In a 1967 interview, Arnold Toynbee, who had visited the ‘scene’’ at Haight-Ashbury, was quoted as saying, ‘the hippies are a warning light for the American way of life.’ Even then, his words jumped out at me. Only an historian possessed of insight and power could extract such a convincing perspective from a phenomenon that was still unfolding. I was nineteen years old, and Toynbee’s conclusion seemed irrefutable. Visionary, even.
‘Warning light.’ Not a revolution, as we each – my friends and I – had claimed. Not something shattering. Simply a warning light.
With the great historian’s authorized perspective, I plunged head first into what would be an extraordinary phase in my life.
Enough so that ten years later, I sat at a morning table, yellow pad and pen, and etched out the events of my life – with special emphasis on the years coincident with the late Sixties and early Seventies.
Several thousands pages, hand written and typed, written and rewritten, abandoned and forgotten until the words had entered my dreams – I pieced together several volumes of what would become a quasi-autobiography. It was fiction, that is, imagined, but rooted in the only experience I know.
Severed Arms, the first volume of an extended narrative, takes me through the late Sixties – in my ambiguous pursuit of an American adulthood.
Everyone I describe, in this work, had accepted that we were all – at the time – on the edge of an auspicious moment. Yet it was a moment that would catalyze not in some immediate transformation, but reveal its deeper significance several decades later – at the advent of the next millennium. ‘Warning light,’’ remember?
It was a harbinger time. Nothing more. A time when my friends and I had ingested drugs, oftentimes recklessly, not simply to ‘get high,’ or to ‘escape reality,’ but to expand consciousness. To see if we could, with youthful passion, alter the essential founding blocks upon which this violent, hyper-industrial civilization had rested. After all, I had been born to a generation coming of age under the dark heavens of nuclear annihilation.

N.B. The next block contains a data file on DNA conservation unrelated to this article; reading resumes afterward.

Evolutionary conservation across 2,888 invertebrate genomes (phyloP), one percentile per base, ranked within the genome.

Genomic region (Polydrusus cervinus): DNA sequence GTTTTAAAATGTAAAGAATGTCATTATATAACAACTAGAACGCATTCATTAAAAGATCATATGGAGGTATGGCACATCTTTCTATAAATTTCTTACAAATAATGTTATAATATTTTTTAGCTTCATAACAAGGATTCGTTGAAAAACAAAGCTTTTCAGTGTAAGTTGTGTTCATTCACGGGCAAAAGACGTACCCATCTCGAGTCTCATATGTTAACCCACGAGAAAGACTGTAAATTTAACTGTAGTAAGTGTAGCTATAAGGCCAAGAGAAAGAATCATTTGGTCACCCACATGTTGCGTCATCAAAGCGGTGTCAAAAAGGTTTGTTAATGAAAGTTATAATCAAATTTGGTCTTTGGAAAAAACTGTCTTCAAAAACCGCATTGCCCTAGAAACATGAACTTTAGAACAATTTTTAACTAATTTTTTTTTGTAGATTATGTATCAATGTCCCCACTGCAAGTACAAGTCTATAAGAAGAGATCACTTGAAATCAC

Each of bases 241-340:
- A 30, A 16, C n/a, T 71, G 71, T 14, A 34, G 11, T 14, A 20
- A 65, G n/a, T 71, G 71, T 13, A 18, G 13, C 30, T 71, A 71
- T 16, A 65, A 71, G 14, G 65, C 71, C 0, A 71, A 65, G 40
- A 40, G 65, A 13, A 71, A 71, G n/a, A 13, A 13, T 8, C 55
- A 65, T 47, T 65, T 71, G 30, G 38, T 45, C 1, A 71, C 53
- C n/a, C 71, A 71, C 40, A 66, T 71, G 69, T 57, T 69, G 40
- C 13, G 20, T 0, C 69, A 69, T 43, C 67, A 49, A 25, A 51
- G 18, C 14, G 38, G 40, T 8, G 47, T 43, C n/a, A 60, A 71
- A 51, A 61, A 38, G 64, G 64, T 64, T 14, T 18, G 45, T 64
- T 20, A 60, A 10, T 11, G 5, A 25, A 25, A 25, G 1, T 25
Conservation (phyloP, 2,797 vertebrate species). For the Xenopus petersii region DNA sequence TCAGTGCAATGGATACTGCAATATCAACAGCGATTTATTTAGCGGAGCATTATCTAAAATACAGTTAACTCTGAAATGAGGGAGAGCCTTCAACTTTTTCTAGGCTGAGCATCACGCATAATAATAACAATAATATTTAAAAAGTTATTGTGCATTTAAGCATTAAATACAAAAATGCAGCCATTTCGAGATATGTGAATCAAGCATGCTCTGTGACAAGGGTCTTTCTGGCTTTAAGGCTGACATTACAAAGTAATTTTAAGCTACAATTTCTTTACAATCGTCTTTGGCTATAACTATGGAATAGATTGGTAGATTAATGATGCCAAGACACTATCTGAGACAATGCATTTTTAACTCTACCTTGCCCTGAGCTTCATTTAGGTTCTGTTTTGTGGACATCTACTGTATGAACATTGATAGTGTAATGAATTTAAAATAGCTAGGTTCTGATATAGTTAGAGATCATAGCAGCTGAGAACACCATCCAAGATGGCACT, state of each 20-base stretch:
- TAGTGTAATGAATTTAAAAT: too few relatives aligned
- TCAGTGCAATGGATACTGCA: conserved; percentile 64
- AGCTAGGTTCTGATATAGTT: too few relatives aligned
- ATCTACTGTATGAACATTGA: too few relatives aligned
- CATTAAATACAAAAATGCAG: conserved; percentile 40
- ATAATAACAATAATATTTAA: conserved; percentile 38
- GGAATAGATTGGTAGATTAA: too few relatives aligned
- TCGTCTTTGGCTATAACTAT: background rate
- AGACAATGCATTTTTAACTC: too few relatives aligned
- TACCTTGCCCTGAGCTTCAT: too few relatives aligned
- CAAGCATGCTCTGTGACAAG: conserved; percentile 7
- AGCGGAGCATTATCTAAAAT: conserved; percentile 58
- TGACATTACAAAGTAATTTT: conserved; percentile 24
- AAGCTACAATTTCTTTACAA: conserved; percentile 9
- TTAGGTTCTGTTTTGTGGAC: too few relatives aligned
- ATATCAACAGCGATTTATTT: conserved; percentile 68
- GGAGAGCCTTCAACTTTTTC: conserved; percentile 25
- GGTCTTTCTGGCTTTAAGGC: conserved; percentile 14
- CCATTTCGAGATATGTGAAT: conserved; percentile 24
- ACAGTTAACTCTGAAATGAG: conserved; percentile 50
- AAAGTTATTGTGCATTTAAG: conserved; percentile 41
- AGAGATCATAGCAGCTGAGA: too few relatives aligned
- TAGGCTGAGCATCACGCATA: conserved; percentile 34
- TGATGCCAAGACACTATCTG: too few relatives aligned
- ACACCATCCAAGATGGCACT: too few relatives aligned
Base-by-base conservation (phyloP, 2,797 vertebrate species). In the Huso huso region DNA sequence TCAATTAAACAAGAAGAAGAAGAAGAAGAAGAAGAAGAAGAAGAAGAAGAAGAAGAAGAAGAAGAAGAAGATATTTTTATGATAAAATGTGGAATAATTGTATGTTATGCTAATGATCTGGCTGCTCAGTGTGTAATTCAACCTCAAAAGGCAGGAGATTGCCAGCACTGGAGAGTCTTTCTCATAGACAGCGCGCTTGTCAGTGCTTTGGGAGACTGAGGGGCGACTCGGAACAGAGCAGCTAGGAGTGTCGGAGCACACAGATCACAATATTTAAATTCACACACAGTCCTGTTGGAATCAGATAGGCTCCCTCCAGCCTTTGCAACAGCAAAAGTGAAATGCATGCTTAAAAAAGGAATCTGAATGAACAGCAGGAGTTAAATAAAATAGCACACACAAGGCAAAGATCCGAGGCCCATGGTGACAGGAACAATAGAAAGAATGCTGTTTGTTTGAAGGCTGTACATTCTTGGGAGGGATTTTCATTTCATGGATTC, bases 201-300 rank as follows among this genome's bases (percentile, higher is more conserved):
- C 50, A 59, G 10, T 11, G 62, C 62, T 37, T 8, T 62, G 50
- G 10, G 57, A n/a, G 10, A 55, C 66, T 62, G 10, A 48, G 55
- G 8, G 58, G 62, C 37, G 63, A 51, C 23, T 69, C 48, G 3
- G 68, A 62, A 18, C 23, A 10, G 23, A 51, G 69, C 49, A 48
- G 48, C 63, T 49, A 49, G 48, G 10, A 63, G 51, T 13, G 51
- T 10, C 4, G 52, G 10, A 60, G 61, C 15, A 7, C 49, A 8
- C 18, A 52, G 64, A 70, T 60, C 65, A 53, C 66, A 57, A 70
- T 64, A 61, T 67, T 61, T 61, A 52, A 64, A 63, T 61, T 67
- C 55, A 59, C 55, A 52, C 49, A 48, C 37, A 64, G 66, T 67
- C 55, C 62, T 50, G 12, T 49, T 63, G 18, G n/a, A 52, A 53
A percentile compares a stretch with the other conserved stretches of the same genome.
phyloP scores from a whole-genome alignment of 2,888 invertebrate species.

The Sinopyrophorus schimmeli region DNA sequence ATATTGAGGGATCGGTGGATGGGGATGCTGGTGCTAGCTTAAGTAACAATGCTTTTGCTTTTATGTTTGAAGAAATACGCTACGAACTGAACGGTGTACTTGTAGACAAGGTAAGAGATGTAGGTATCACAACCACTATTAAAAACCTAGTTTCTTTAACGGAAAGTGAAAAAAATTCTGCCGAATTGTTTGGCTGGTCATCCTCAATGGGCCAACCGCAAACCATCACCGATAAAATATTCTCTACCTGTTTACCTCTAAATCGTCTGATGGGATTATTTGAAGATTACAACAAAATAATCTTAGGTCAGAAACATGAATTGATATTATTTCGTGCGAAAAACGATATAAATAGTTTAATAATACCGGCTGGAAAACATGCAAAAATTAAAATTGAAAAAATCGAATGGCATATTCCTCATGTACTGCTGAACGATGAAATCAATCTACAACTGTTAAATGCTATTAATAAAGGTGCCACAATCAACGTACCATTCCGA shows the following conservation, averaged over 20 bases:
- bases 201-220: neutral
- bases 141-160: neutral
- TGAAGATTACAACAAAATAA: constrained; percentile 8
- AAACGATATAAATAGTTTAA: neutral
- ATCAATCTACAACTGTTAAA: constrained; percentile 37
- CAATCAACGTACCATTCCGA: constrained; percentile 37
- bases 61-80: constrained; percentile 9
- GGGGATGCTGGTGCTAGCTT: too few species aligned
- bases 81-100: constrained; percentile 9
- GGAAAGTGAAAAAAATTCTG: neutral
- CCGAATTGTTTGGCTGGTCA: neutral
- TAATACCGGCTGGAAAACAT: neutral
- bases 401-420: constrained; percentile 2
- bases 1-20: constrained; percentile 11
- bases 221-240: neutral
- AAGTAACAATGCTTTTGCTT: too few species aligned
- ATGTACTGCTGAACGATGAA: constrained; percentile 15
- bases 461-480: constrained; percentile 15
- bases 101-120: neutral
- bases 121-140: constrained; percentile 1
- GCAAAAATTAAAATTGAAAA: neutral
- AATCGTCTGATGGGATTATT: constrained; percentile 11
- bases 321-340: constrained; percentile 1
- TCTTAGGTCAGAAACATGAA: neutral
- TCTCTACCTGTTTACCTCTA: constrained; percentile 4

The war in Vietnam had cast its hoary presence, as it twisted and contorted each and every word of my storyline. Vietnam, after all, was no more than half a world away.
Recall that Vietnam had been a war without enduring credibility. But by chance of birth, I stood in the hard fire of an American truth, as the war daily reminded me that my fate had been subject to the whimsical perverse breathing of an overzealous Draft Board. Like an Aztec captive, I was forced to kneel before the deified ferocity of an angry war machine. War was peace, in the inverted universe of the Sixties. Coercion was freedom.
Little reason was left for me – and for everyone I knew – not to recklessly risk crashing the crossroads where the ‘warning light’ had flashed. On its other side, I’d find – even seize – an alternative meaning to the one my conventional upbringing had laid at my feet.
This reckless riskiness was my calling card for ‘Sixties’ living. Be it in the facetious friendships I formed, which had blossomed and burned out in a handful of American weeks; or in the sexual and drug induced hallucinations I believed would shake out some deeper meaning that never seemed to reveal itself. What reverberated was the slippery phrase I and one of my girlfriends had screamed in our shared pursuit of petty orgasm: ‘This is what life is all about!’ As if we really knew!
A warning light.
What I documented was one man’s youthful resistance to a dominant way of life – with its allure of ‘globalization’ – in what is now, in this new century, an American induced WORLD civilization. A world civilization flush with unbounded consumerism, where the sale and purchase of human souls is what now passes for ‘value’; asymmetrical warfare, where wars, such as the war in Iraq, invoke the retreaded cynicism of Vietnam, justified, once again, by the false claims of liberty and justice for all; biological ambitions that blur the ethical lines of science and genetic fantasy; and, most ominously, earthly degradation eliciting a kind of historical End Time.
I present my warning light, three and a half decades old. It is a reminiscence – told as if it is still happening. Ordinary and extraordinary lives are interwoven – the lives of disputative college roommates; romantic lovers and ex-lovers, pursuing sex in a facsimile of love; savvy street shamans, whose demeanor turns the reality of America inside out; and, finally, ‘revolutionized’ advertising executives, who forswear the shilling of their art, and pay a hefty price in their honest accomplishment of downward mobility.
Severed Arms is a story of my life lived through three glorious and insidious years, years whose unintended consequences cast a disconsolate shadow over the new and wary millennium. I present it equally for those whose memories are strangely coincident (who could sketch out their own Sixties’ stories); and for those whose understandings of the Sixties are cluttered with occluded mythology and irritating caricature.
Ultimately, what I have written is a celebration of resistance. Of refusal. Refusal to compromise with a civilization (now global) that, in its fanatical pursuit of prosperity, renders the essence of each of our living lives as expendable.
Daniel William Zampino